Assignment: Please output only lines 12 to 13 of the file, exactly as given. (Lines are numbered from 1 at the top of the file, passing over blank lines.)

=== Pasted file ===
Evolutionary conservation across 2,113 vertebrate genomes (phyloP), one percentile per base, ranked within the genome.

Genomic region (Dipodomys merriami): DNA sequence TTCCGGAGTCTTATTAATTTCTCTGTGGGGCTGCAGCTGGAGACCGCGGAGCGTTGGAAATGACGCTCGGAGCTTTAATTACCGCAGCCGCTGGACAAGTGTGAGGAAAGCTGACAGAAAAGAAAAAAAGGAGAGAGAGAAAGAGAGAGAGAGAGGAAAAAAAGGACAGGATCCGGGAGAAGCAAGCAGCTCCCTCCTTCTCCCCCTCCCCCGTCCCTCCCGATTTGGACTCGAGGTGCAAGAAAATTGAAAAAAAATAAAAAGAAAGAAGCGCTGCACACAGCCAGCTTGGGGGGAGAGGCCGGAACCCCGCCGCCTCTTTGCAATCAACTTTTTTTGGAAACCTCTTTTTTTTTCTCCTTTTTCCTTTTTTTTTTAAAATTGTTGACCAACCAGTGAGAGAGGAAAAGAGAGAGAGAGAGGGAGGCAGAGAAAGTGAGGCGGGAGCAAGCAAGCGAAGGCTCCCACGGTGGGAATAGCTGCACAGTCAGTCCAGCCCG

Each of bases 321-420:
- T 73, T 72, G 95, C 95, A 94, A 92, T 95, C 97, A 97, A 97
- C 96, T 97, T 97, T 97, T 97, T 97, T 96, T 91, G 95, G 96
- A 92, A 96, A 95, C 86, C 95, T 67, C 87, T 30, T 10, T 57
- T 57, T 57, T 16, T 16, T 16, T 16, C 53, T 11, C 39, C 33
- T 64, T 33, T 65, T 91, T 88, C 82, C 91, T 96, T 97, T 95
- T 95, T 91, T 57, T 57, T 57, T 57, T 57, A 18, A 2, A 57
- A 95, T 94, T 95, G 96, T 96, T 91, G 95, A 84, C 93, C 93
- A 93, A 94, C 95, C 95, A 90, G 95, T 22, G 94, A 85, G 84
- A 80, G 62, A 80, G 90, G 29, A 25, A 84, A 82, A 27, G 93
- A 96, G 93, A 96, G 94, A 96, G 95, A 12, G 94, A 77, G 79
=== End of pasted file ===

- A 80, G 62, A 80, G 90, G 29, A 25, A 84, A 82, A 27, G 93
- A 96, G 93, A 96, G 94, A 96, G 95, A 12, G 94, A 77, G 79